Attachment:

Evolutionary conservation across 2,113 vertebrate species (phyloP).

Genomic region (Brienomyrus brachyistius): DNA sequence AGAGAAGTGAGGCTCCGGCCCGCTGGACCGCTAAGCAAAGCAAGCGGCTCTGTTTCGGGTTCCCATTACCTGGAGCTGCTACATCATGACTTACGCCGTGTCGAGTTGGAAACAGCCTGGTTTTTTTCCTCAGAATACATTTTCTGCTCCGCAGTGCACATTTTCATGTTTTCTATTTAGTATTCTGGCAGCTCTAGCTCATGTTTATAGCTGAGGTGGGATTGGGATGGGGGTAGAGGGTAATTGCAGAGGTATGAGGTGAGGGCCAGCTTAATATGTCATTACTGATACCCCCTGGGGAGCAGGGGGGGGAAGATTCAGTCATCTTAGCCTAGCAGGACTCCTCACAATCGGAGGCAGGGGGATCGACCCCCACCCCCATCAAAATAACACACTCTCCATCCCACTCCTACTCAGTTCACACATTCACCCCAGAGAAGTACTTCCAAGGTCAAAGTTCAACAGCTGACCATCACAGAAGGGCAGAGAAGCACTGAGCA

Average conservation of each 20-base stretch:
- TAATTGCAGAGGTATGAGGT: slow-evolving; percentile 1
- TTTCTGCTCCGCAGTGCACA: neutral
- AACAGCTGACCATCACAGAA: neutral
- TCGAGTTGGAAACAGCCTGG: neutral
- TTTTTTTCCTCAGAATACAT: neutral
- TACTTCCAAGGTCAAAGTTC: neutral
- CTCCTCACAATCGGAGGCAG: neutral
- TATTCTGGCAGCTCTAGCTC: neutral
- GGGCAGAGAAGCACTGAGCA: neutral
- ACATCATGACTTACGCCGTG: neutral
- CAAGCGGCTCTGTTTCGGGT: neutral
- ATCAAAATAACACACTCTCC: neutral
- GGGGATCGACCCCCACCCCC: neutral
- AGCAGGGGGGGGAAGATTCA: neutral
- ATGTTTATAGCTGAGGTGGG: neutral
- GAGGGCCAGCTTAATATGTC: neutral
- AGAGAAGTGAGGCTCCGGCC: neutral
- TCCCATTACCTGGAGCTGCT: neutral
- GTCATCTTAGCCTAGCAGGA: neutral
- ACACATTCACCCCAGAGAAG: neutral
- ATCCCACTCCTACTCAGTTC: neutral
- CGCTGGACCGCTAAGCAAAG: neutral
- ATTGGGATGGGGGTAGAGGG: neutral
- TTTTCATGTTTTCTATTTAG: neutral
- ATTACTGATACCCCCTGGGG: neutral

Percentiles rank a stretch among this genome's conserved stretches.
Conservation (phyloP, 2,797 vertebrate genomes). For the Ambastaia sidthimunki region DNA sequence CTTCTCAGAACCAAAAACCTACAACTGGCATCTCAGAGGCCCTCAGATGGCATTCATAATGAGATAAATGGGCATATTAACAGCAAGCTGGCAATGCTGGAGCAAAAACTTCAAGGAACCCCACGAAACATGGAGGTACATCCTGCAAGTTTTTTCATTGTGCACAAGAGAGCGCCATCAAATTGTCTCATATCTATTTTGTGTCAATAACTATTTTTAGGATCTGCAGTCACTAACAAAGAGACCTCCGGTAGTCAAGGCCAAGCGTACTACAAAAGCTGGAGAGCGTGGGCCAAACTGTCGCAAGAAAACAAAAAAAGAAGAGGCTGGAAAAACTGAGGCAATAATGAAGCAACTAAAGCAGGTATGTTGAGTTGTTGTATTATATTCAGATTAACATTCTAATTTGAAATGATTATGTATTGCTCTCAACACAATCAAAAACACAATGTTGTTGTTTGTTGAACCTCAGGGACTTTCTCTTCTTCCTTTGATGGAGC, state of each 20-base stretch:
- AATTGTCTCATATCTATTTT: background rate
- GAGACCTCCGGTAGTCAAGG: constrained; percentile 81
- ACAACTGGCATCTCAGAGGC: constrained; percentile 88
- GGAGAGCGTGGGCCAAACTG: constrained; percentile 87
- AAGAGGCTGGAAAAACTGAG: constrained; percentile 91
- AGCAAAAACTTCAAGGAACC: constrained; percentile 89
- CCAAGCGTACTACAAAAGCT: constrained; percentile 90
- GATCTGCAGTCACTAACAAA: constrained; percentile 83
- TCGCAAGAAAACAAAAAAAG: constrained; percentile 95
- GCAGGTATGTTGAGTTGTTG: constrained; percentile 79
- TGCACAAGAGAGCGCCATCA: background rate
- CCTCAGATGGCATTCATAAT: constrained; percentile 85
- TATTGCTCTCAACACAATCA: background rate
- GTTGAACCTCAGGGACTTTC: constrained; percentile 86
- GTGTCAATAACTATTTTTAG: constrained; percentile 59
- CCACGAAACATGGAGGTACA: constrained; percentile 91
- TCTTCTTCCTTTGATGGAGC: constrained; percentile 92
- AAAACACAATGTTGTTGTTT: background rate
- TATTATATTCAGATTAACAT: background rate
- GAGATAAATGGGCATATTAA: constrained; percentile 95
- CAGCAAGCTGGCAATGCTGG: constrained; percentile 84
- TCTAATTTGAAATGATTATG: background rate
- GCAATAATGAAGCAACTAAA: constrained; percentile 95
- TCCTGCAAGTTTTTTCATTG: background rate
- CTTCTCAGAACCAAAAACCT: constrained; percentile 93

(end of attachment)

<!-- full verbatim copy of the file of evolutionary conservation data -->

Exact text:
Evolutionary conservation across 2,113 vertebrate species (phyloP).

Genomic region (Brienomyrus brachyistius): DNA sequence AGAGAAGTGAGGCTCCGGCCCGCTGGACCGCTAAGCAAAGCAAGCGGCTCTGTTTCGGGTTCCCATTACCTGGAGCTGCTACATCATGACTTACGCCGTGTCGAGTTGGAAACAGCCTGGTTTTTTTCCTCAGAATACATTTTCTGCTCCGCAGTGCACATTTTCATGTTTTCTATTTAGTATTCTGGCAGCTCTAGCTCATGTTTATAGCTGAGGTGGGATTGGGATGGGGGTAGAGGGTAATTGCAGAGGTATGAGGTGAGGGCCAGCTTAATATGTCATTACTGATACCCCCTGGGGAGCAGGGGGGGGAAGATTCAGTCATCTTAGCCTAGCAGGACTCCTCACAATCGGAGGCAGGGGGATCGACCCCCACCCCCATCAAAATAACACACTCTCCATCCCACTCCTACTCAGTTCACACATTCACCCCAGAGAAGTACTTCCAAGGTCAAAGTTCAACAGCTGACCATCACAGAAGGGCAGAGAAGCACTGAGCA

Average conservation of each 20-base stretch:
- TAATTGCAGAGGTATGAGGT: slow-evolving; percentile 1
- TTTCTGCTCCGCAGTGCACA: neutral
- AACAGCTGACCATCACAGAA: neutral
- TCGAGTTGGAAACAGCCTGG: neutral
- TTTTTTTCCTCAGAATACAT: neutral
- TACTTCCAAGGTCAAAGTTC: neutral
- CTCCTCACAATCGGAGGCAG: neutral
- TATTCTGGCAGCTCTAGCTC: neutral
- GGGCAGAGAAGCACTGAGCA: neutral
- ACATCATGACTTACGCCGTG: neutral
- CAAGCGGCTCTGTTTCGGGT: neutral
- ATCAAAATAACACACTCTCC: neutral
- GGGGATCGACCCCCACCCCC: neutral
- AGCAGGGGGGGGAAGATTCA: neutral
- ATGTTTATAGCTGAGGTGGG: neutral
- GAGGGCCAGCTTAATATGTC: neutral
- AGAGAAGTGAGGCTCCGGCC: neutral
- TCCCATTACCTGGAGCTGCT: neutral
- GTCATCTTAGCCTAGCAGGA: neutral
- ACACATTCACCCCAGAGAAG: neutral
- ATCCCACTCCTACTCAGTTC: neutral
- CGCTGGACCGCTAAGCAAAG: neutral
- ATTGGGATGGGGGTAGAGGG: neutral
- TTTTCATGTTTTCTATTTAG: neutral
- ATTACTGATACCCCCTGGGG: neutral

Percentiles rank a stretch among this genome's conserved stretches.
Conservation (phyloP, 2,797 vertebrate genomes). For the Ambastaia sidthimunki region DNA sequence CTTCTCAGAACCAAAAACCTACAACTGGCATCTCAGAGGCCCTCAGATGGCATTCATAATGAGATAAATGGGCATATTAACAGCAAGCTGGCAATGCTGGAGCAAAAACTTCAAGGAACCCCACGAAACATGGAGGTACATCCTGCAAGTTTTTTCATTGTGCACAAGAGAGCGCCATCAAATTGTCTCATATCTATTTTGTGTCAATAACTATTTTTAGGATCTGCAGTCACTAACAAAGAGACCTCCGGTAGTCAAGGCCAAGCGTACTACAAAAGCTGGAGAGCGTGGGCCAAACTGTCGCAAGAAAACAAAAAAAGAAGAGGCTGGAAAAACTGAGGCAATAATGAAGCAACTAAAGCAGGTATGTTGAGTTGTTGTATTATATTCAGATTAACATTCTAATTTGAAATGATTATGTATTGCTCTCAACACAATCAAAAACACAATGTTGTTGTTTGTTGAACCTCAGGGACTTTCTCTTCTTCCTTTGATGGAGC, state of each 20-base stretch:
- AATTGTCTCATATCTATTTT: background rate
- GAGACCTCCGGTAGTCAAGG: constrained; percentile 81
- ACAACTGGCATCTCAGAGGC: constrained; percentile 88
- GGAGAGCGTGGGCCAAACTG: constrained; percentile 87
- AAGAGGCTGGAAAAACTGAG: constrained; percentile 91
- AGCAAAAACTTCAAGGAACC: constrained; percentile 89
- CCAAGCGTACTACAAAAGCT: constrained; percentile 90
- GATCTGCAGTCACTAACAAA: constrained; percentile 83
- TCGCAAGAAAACAAAAAAAG: constrained; percentile 95
- GCAGGTATGTTGAGTTGTTG: constrained; percentile 79
- TGCACAAGAGAGCGCCATCA: background rate
- CCTCAGATGGCATTCATAAT: constrained; percentile 85
- TATTGCTCTCAACACAATCA: background rate
- GTTGAACCTCAGGGACTTTC: constrained; percentile 86
- GTGTCAATAACTATTTTTAG: constrained; percentile 59
- CCACGAAACATGGAGGTACA: constrained; percentile 91
- TCTTCTTCCTTTGATGGAGC: constrained; percentile 92
- AAAACACAATGTTGTTGTTT: background rate
- TATTATATTCAGATTAACAT: background rate
- GAGATAAATGGGCATATTAA: constrained; percentile 95
- CAGCAAGCTGGCAATGCTGG: constrained; percentile 84
- TCTAATTTGAAATGATTATG: background rate
- GCAATAATGAAGCAACTAAA: constrained; percentile 95
- TCCTGCAAGTTTTTTCATTG: background rate
- CTTCTCAGAACCAAAAACCT: constrained; percentile 93